There are so many different ways to cook beef, including grilling, stewing, smoking and baking. Sous vide is one more addition to that list and it comes with its own set of advantages. This is one of my own personal favorite approaches to cooking red meat, and these sous vide beef recipes will show you why.
For many people, the key reason for choosing sous vide is consistency. No other cooking technique will give you such precise control over temperature and that control ensures that you get the same result every time you prepare a dish. At the same time, sous vide makes it incredibly difficult to overcook anything. Even if you do leave the food in too long, the end result is still surprisingly moist and tasty in almost every situation.
Personally, I love the variety of different recipes that you can make with sous vide. I’ve also found the technique to be powerful for getting additional flavor into food and creating textures that I simply couldn’t get otherwise. These 10 sous vide beef recipes are all examples of how much you can do with sous vide and are all great meals to try.
Keep in mind, you have to start with a good cut of meat, from a high quality source. You can cook a decent steak from your local big box grocer, but it won't be as good as grass fed beef from local farms. I recommend a steak of the month club to start, so you can see what you're missing out on.
Is this your first time cooking sous vide? Ready to upgrade to 21st century? Check out my Joule review to see what my favorite immersion circulator looks like and why I love it so much!
Table of Contents
- Sous Vide Beef Recipes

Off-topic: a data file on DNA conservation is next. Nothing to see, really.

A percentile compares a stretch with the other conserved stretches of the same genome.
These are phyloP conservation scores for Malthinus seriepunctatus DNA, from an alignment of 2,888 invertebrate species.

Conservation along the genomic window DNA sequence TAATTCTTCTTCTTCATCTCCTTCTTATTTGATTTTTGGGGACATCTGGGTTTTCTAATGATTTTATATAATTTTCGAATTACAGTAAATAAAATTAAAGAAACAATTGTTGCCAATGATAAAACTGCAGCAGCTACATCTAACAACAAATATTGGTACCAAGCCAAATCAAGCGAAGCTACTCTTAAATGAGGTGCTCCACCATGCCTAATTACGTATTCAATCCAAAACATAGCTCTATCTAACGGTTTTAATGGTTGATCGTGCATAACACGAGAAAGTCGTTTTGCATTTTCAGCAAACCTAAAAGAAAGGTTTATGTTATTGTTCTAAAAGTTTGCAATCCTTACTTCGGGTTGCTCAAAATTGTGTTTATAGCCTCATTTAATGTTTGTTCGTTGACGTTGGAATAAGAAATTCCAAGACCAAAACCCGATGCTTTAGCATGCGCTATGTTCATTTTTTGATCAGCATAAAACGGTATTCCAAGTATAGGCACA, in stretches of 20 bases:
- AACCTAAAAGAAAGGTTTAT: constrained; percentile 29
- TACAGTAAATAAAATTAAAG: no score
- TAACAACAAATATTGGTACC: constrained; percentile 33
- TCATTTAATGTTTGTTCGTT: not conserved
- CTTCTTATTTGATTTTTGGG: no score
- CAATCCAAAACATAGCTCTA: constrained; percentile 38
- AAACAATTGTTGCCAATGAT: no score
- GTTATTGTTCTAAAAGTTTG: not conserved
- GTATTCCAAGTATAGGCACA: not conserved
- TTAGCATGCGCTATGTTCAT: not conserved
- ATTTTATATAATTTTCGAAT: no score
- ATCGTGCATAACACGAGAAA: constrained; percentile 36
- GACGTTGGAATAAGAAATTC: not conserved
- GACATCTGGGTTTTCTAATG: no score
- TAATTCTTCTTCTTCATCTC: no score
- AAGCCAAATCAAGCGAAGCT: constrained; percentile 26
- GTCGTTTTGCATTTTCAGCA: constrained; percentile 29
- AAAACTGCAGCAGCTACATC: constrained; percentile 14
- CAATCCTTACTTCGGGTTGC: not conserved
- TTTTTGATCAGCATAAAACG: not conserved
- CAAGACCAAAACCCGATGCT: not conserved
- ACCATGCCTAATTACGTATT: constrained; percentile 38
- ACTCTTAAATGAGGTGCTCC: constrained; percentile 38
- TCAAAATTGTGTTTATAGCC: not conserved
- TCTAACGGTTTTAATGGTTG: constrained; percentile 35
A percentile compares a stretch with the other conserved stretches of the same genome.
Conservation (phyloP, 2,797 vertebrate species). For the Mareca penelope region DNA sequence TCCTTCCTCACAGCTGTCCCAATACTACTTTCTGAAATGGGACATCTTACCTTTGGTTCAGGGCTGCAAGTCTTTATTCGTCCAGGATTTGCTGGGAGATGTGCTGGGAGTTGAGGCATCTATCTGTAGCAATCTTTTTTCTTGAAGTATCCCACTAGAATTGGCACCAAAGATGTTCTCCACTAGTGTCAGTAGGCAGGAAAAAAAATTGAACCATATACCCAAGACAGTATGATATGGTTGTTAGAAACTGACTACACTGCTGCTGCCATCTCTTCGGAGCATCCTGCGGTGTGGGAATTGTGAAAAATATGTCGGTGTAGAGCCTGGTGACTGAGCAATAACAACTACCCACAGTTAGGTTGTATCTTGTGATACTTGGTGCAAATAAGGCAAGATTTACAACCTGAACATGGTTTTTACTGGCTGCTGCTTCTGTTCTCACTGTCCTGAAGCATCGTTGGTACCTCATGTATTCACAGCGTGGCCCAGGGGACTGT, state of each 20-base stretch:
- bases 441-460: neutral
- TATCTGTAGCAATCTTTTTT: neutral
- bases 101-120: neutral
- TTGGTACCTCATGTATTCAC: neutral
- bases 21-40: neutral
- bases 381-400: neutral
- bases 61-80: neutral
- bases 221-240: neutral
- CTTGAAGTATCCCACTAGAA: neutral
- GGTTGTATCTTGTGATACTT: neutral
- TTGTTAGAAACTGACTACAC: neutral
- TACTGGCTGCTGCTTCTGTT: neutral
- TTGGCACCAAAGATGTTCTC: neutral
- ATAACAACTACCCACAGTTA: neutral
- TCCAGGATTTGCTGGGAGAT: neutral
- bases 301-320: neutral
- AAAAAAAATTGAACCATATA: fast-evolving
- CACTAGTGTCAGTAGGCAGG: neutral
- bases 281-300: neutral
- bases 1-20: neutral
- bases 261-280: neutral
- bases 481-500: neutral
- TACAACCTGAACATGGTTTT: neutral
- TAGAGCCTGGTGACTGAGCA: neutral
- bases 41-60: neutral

- Red Curry Sous Vide Crusted Beef Prime Rib
- Sous Vide Miso-Glazed BBQ Beef Steaks
- Sous Vide Greek Burgers with Feta Cheese
- Sous Vide Spiced Rubbed Beef Short Ribs
- Sous Vide Beef Filet Tail with Sweet Potato Mash
- Sous Vide Beef Kaldereta
- Sous Vide Filet Mignon with Liver Compound Butter
- Sous Vide Beef Shogayaki
- Smoky Sous Vide Meatballs
- Sous Vide Smoked Beef Chuck
Sous Vide Beef Recipes
Red Curry Sous Vide Crusted Beef Prime Rib
My goal with this Red Curry Crusted Beef Prime Rib was to create something that’s a little bit different. Sure, regular steak is amazing, as are the typical smoky flavors that we’re all used to. But, trying something different is often worthwhile and this recipe is a good way to do so.
The ingredients choice means that this steak ends up with a distinctly Asian-style flavor profile. With this recipe, most of the flavor comes in during the searing process, which is where you’re using the red curry paste. The raita also pairs perfectly with the steak, making an attractive (and tasty!) meal all around.
If you love curry, you'll dig these Indian sous vide recipes.
Sous Vide Miso-Glazed BBQ Beef Steaks